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Deane Brothers diving helmet, replica
Deane Brothers diving helmet, replica

John Deane (1800–1884; known as The Infernal Diver), with his brother Charles, invented the diving helmet and performed diving operations at the wreck of the Mary Rose.[1] They received their education at The Royal Hospital School, Greenwich and were both in attendance in 1812. When he was 14, John joined the East India Company and sailed for seven years.

In the 1820s, John was present in England when horses were trapped by fire in a stable. To get through the smoke and fire fumes he put on a medieval knight-in-armour helmet air-pumped by hose from a fire brigade water pump and rescued all the horses.[2] In 1823, he patented a "Smoke Helmet" to be used by firemen in smoke-filled areas; the full title is given as "Apparatus or Machines to be worn by Persons entering Rooms or other places filled with Smoke of other Vapour, for the purpose of extinguishing Fire, or extricating Persons or Property therein". The apparatus comprised a copper helmet with an attached flexible collar and garment. A long leather hose attached to the rear of the helmet was to be used to supply air, the original concept being that it would be pumped using a double bellows. A short pipe allowed breathed air to escape. The garment was to be constructed from leather or airtight cloth, secured by straps.

Later, it was developed into a diving apparatus. After several private trials in the Thames they were having difficulty bringing the invention to the serious attention of the admiralty until they approached the Governor of the Greenwich Hospital, Admiral Sir Richard Goodwin Keats. Following that interview they were able to write to the Admiralty they would be proud to make a descent in their presence, now having a convenient vessel lying off the steps of the Royal Hospital Greenwich near the Admiral's residence, which vessel with the Governor's consent would be allowed to remain to await their Lordships' pleasure. The Admiralty had little option but to attend, and shortly thereafter official trials were undertaken at the Sheerness dockyard, and patents were obtained.[3] [4] The Deanes became full time divers.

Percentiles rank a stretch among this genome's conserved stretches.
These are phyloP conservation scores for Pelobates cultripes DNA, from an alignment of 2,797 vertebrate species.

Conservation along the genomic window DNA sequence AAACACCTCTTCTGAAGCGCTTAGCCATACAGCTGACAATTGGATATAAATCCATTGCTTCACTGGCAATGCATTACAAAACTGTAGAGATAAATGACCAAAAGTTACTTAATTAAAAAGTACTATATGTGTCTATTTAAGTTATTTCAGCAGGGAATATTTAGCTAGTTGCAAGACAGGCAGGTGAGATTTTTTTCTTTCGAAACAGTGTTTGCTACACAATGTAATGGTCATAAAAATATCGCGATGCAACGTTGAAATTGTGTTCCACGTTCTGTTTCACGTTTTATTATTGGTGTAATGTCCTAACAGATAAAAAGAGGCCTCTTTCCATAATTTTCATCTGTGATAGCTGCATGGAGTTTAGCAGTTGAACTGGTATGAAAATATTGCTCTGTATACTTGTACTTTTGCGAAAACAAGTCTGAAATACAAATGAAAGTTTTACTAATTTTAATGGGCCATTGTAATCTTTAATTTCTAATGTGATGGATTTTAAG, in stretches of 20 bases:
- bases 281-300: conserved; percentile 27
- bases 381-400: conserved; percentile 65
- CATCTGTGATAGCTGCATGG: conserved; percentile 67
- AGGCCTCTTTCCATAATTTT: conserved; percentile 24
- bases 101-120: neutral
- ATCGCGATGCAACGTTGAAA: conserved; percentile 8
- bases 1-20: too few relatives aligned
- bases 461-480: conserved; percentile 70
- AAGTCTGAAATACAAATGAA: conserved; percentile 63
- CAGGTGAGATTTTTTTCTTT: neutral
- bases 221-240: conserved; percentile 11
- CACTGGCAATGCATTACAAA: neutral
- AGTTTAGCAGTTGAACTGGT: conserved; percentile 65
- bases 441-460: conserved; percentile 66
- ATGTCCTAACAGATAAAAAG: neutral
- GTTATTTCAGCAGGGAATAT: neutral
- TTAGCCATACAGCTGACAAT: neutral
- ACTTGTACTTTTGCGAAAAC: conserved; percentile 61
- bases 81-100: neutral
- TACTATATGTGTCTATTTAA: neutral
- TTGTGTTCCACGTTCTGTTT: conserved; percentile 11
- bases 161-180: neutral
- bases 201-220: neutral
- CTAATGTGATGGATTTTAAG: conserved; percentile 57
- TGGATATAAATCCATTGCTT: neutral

In 1829, the Deane brothers sailed from Whitstable for trials of their new underwater apparatus, establishing the diving industry in the town.

A cannonball that John Deane recovered from the wreck of the Mary Rose
A cannonball that John Deane recovered from the wreck of the Mary Rose

In 1830 John and his diving partner, George Bell, salvaged the cannons from the wreck of the Guernsey Lily. Seven of these cannon are now located at Quex Park, Birchington.

On 16 June 1836, the Mary Rose shipwreck was discovered when a fishing net caught on the wreck. John and his partner William Edwards, recovered timbers, guns, longbows, and other items from the shipwreck. The location of the shipwreck was forgotten after Deane stopped work on the site of the shipwreck in 1840.

William Edwards was his partner between 1834 and 1855. Edwards died in the Crimean War (1854–1856).

George Hall was the bell diver who collaborated with the Deanes in the development of their diving apparatus. He is credited with first teaching the Royal Sappers & Miners and Royal Engineers to dive during the salvage of the Royal George, 1839–40.

Deane is known to have given a series of lectures in 1847 on "diving and submarine operations" at the Assembly Rooms in Whitstable. Charles and John Deane exhibited their invention in the Great Exhibition of 1851.

John, working for the Admiralty, cleared the Russian wrecks from Sevastopol harbour during the Crimean War. Sarah Ann Browning managed Deane's business affairs when he was working in Crimea between 1854 and 1856.

He married Sarah Ann Browning at St Alphege Church, Whitstable, in October 1856 on his return from the Crimean War. Sarah Deane, John Deane's second wife, is buried at Millstroode Cemetery, Whitstable.

He died in 1884 and was buried in Ramsgate.


  1. ^ The Infernal Diver by John Bevan, Hardcover – 314 pages (27 May 1996), Submex Ltd; ISBN 0-9508242-1-6
  2. ^ Archived 27 October 2013 at the Wayback Machine Scuba Ed's – History of scuba diving
  3. ^ Hannah, P. (2021). A Treasure to the Service- Admiral Keats. Adelaide: Green Hill. p. 267. ISBN 978-1-922629-73-9.
  4. ^ Bevan, J (1996). The Infernal Diver. London: Submex. p. 49.